June 10, 2016
University of Portland alumnus Mike Merzenich ’64 has been awarded the 2016 Kavli Prize in Neuroscience by the Norwegian Academy of Science for his work in documenting the fundamental plasticity of the human brain. Merzenich shares the prize with fellow neuroscientists Eve Marder of Brandeis University and Carla Schatz of Stanford University.
A native of Lebanon, Ore., Merzenich attended the University of Portland on a merit scholarship and was inspired to pursue neuroscience by biology professor Blondel Carleton. After finishing as Valedictorian at UP, Merzenich attended Johns Hopkins University, earned his Ph.D. in neurophysiology in 1968, and completed a fellowship in sensory physiology from the University of Wisconsin in 1971. He joined the faculty of at the University of California San Francisco in 1971 and retired in 2007 as Francis A. Sooy Professor and co-director of the Keck Center for Integrative Neuroscience. Among many academic honors and appointments, Merzenich was elected to the National Academy of Sciences in 1999 and the Institute of Medicine in 2008.
Merzenich was on the team that invented the cochlear implant, which gained FDA approval in 1984 and is now used by over 200,000 people worldwide to restore their sense of hearing. He is also the founding CEO of Scientific Learning Corporation, which markets and distributes software that applies principles of brain plasticity to assist children with language learning and reading problems. He was awarded the 2015 Fritz J. and Dolores H. Russ Prize, the bioengineering profession's highest honor, thanks to his work with cochlear implants.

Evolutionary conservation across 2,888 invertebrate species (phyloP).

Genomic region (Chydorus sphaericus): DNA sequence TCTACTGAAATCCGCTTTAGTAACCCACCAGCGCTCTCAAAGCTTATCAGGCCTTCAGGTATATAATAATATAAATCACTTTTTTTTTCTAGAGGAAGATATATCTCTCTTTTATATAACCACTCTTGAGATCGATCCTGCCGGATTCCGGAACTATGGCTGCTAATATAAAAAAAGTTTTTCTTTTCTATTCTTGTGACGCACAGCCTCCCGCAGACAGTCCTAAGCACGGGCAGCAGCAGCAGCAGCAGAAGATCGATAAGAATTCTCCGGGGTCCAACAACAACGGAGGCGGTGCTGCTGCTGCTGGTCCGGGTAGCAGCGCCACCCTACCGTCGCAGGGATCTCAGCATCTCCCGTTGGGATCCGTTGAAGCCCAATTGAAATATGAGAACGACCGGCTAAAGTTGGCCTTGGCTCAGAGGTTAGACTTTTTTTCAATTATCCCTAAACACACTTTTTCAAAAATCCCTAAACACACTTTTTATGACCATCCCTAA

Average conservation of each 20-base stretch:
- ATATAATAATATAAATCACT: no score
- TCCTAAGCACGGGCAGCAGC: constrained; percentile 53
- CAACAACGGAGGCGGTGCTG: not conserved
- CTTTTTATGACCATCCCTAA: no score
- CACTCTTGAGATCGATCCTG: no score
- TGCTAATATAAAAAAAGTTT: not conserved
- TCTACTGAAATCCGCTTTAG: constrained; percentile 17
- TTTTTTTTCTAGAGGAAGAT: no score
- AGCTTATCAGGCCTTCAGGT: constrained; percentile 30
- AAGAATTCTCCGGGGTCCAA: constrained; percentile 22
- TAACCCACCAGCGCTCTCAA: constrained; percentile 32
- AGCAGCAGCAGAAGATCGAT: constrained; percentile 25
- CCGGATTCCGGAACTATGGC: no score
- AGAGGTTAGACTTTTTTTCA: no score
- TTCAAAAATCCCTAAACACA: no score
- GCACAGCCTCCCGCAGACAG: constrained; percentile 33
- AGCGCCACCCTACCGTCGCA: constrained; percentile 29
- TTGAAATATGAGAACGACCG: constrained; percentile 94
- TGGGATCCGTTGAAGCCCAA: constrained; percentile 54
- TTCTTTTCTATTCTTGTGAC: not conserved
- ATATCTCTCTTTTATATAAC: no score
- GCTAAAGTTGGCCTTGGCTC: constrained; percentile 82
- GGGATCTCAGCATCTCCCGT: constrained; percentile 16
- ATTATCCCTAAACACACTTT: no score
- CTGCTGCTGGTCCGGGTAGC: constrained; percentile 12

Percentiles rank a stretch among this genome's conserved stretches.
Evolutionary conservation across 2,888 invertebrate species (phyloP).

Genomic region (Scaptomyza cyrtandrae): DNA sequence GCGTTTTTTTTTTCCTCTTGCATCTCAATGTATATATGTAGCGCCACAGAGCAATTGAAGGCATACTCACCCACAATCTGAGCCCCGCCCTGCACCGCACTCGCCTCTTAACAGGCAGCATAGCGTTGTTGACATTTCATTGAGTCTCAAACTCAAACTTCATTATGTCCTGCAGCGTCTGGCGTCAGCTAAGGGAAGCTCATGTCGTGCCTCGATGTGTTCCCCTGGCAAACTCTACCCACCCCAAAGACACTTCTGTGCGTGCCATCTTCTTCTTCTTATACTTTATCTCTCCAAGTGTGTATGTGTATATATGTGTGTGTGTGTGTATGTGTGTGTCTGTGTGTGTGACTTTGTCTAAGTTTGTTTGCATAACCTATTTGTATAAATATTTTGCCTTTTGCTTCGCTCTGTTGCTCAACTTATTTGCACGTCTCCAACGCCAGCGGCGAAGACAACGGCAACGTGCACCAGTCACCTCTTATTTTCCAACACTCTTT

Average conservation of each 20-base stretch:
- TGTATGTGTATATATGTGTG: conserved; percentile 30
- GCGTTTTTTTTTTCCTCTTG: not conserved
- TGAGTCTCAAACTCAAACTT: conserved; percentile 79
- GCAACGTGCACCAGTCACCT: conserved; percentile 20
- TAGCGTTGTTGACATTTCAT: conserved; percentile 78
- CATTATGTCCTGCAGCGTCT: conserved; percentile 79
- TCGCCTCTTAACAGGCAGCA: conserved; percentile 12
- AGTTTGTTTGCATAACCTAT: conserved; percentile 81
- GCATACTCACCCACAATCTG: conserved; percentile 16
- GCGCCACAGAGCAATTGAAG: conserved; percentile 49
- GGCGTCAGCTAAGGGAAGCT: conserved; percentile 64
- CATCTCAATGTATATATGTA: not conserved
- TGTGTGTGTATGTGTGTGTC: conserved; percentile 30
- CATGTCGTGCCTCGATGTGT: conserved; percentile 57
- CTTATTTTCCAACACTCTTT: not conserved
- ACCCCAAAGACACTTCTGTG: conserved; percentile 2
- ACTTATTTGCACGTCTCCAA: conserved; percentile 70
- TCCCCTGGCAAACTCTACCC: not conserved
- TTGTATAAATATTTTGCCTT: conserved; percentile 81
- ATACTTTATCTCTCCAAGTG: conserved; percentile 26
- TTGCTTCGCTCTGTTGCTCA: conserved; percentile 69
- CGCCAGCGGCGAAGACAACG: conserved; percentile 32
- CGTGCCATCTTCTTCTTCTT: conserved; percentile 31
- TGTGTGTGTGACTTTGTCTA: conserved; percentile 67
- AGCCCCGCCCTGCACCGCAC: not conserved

The Kavli Prizes are presented every two years in the fields of neuroscience, astrophysics, and nanoscience, and recognize scientists for pioneering advances in the understanding of existence at its biggest, smallest, and most complex scales. Laureates are chosen by committees whose members are recommended by six of the world’s most renowned science societies and academies.
First awarded in 2008, Kavli Prizes have honored 31 scientists from seven countries, including the United States, United Kingdom, Germany, Japan, Norway, Russia, and Sweden. The Kavli Prize is a partnership between The Norwegian Academy of Science and Letters, The Kavli Foundation (U.S.), and The Norwegian Ministry of Education and Research. It is named after Fred Kavli, a Norwegian-born U.S. philanthropist and founder of the Kavli Foundation.